Some examples of how taxes matter, from Washington’s liquor tax to Seattle’s proposed head tax. Approaching a tipping point?

Taxes influence behavior, from consumption to production. Tax sugary beverages heavily, and people will buy less of them (at least at the shops where the tax is imposed. High business taxes invariably push some producers to shift facilities elsewhere.

In our 2017 foundation report, we reiterated one of Opportunity Washington’s priorities: support for policies that encourage investment, job growth and economic opportunity. And we pointed out,

Washington’s high business tax burden puts many employers in our state at a disadvantage in national and international markets.

Several examples of how taxes matter showed up in the news recently. Seattle Times business columnist Jon Talton runs down the city’s growing tax burden.

In the “taxes” part of “death and taxes,” here is a bit of our inevitability this year:

Property taxes on a median-value house in King County rose $800 compared with 2017, and are up 43 percent over the past four years. In addition to rising home prices and voter-approved levies, the Legislature’s move to fund schools to meet the Supreme Court’s McCleary ruling is the biggest driver.

The Seattle City Council is expected to adopt soon some form of head tax on employers grossing more than $8 million to $12 million a year. The money raised would go for additional spending on homeless services.

The council is also considering a special taxing district for a big swath of the central core. Property owners would be assessed for infrastructure needed to reclaim the waterfront when the Alaskan Way Viaduct comes down.

And don’t forget the income tax the council approved on wealthy residents last year.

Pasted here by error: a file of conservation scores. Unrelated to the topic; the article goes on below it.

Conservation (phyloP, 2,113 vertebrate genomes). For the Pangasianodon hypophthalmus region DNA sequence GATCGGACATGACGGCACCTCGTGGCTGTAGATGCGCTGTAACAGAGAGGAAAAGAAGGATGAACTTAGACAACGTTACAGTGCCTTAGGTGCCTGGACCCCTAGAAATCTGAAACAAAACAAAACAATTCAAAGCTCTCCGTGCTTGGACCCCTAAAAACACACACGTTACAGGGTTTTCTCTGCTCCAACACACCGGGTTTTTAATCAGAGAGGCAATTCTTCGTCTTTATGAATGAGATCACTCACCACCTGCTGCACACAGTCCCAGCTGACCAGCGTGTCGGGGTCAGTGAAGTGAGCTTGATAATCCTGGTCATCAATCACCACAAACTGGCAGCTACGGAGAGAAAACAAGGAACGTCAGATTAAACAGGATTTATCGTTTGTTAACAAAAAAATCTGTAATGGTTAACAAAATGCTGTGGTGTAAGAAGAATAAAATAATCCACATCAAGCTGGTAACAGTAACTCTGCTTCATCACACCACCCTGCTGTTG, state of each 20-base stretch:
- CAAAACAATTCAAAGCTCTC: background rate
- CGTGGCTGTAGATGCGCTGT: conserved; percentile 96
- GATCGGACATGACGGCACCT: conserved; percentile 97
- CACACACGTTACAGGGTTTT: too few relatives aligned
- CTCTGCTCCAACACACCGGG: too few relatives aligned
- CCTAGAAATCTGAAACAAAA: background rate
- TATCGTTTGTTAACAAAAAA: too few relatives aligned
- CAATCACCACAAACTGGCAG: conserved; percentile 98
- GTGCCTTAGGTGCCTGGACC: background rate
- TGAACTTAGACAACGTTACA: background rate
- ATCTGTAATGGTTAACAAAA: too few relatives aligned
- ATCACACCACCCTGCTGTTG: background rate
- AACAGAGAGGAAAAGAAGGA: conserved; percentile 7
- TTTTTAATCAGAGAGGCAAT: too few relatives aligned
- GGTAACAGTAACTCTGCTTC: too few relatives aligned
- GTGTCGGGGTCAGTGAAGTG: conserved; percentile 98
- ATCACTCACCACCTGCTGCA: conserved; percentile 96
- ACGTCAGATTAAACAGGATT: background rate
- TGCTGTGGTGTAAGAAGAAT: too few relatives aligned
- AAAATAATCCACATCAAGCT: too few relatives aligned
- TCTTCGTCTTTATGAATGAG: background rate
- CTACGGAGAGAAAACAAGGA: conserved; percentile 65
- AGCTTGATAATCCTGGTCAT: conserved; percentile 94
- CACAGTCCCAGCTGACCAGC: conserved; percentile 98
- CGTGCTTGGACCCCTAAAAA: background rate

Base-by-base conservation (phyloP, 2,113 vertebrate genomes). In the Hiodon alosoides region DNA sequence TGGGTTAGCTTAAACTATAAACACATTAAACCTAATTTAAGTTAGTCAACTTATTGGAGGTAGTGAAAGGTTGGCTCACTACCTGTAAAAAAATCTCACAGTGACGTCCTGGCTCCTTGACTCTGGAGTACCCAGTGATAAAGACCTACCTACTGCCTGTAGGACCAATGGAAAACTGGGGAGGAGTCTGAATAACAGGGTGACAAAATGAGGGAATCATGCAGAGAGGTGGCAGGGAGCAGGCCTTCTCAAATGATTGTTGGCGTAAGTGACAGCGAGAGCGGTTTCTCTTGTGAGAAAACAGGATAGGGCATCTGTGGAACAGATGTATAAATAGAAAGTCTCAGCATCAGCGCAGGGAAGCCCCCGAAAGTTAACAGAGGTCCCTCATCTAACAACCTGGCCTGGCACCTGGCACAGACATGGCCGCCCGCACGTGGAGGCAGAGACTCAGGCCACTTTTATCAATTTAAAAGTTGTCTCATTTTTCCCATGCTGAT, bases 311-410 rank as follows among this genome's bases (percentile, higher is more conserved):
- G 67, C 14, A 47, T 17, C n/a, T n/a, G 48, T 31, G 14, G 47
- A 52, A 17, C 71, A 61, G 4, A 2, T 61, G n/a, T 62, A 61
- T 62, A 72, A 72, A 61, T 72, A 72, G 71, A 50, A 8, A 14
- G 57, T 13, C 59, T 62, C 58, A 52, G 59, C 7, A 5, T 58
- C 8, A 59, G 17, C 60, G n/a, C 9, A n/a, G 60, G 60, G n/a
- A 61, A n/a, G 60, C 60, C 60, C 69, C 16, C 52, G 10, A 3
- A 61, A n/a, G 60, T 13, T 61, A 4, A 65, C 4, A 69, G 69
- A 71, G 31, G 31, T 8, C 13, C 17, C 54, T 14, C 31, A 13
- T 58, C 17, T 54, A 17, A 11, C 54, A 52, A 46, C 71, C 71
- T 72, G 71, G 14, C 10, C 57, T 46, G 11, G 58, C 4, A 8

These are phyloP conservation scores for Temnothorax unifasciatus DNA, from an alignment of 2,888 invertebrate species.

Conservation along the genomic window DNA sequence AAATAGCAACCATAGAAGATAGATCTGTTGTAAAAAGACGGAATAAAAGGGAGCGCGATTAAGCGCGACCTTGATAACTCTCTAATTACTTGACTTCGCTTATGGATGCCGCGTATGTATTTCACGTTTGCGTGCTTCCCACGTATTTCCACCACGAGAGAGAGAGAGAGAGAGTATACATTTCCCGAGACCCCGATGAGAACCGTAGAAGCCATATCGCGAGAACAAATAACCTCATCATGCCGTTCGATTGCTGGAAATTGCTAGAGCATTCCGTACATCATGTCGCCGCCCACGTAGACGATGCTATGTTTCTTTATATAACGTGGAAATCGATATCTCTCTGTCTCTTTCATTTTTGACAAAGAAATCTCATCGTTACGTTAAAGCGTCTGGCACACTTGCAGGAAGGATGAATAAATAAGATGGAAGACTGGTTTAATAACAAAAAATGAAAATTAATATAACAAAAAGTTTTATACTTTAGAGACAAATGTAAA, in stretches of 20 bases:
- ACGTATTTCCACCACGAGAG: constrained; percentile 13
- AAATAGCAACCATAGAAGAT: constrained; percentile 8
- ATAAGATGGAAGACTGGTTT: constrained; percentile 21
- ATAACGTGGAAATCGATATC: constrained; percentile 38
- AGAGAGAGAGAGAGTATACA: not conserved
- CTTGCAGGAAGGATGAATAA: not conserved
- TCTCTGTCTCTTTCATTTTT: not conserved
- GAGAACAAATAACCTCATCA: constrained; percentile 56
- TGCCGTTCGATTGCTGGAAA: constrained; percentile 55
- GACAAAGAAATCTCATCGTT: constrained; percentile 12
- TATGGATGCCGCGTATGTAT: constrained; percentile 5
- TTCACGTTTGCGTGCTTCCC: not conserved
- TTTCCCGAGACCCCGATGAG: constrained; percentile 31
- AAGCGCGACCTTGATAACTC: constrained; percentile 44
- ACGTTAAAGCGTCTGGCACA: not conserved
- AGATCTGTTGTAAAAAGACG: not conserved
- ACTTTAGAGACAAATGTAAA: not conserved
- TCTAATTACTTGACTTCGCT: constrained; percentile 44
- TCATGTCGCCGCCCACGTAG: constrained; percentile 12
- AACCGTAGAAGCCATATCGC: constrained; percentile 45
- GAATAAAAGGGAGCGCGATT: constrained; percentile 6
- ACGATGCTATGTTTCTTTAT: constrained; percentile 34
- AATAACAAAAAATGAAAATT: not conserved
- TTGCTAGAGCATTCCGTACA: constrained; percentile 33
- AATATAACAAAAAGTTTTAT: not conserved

There’s more, but you get the idea. And, while Talton points to some studies indicating Seattle does not rank with the highest-taxing metros (data lag may have something to do with that), there’s no question city officials have an appetite. And, as Talton writes, the growing burden has an influence on job creation.

Fiscal conservatives and even many centrists worry that the city could kill its golden-egg-laying geese by too much taxation.

It’s not a competitive issue to be dismissed. Eastside leaders, and even those in the South Sound, would love to see the city stumble, creating an opportunity to grab some of its corporate assets and talent.

The head tax could be particularly destructive for Seattle employment.

In what might be considered understatement, he adds. 

The city’s boom over the past decade has not been a result of the City Council’s brilliance. Instead, it has come from Amazon and other companies; Paul Allen’s South Lake Union innovation district; being cheaper than the Bay Area; and the “back to the city movement,” drawing companies and workers to high-quality cities.

This unique moment in history is not guaranteed to continue.

At Crosscut, Kenneth Shear writes that if the head tax passes, grocery prices will rise and the city’s tax burden will become more regressive.

KUOW looks at Washington’s liquor taxes and how they influence production and distribution decisions.

You may want to think twice before you start a business making whiskey in Washington state. That’s because Washington’s liquor taxes are the highest in the country, according to a new report out today by the nonprofit Tax Foundation.

The story uses the example of Seattle’s Westland distillery.

Westland’s single-malt whiskey is made in Seattle, where it is first fermented and then moved into giant copper stills. When it’s ready, the whiskey is trucked out to a giant warehouse in Hoquiam on the Washington coast. There, it’s put into barrels and left to age for a number of years.   

After that, it’s bottled and trucked across the country to a warehouse in New Jersey.

Why New Jersey? One big reason is taxes.

Back in 2016, Westland sold the business to a big liquor giant, the Rémy Cointreau Group. Their distribution network is based in New Jersey. The sale to Rémy was important to Westland’s business strategy because it helps them sell to other states.

Taxes are lower in those states. 

It matters.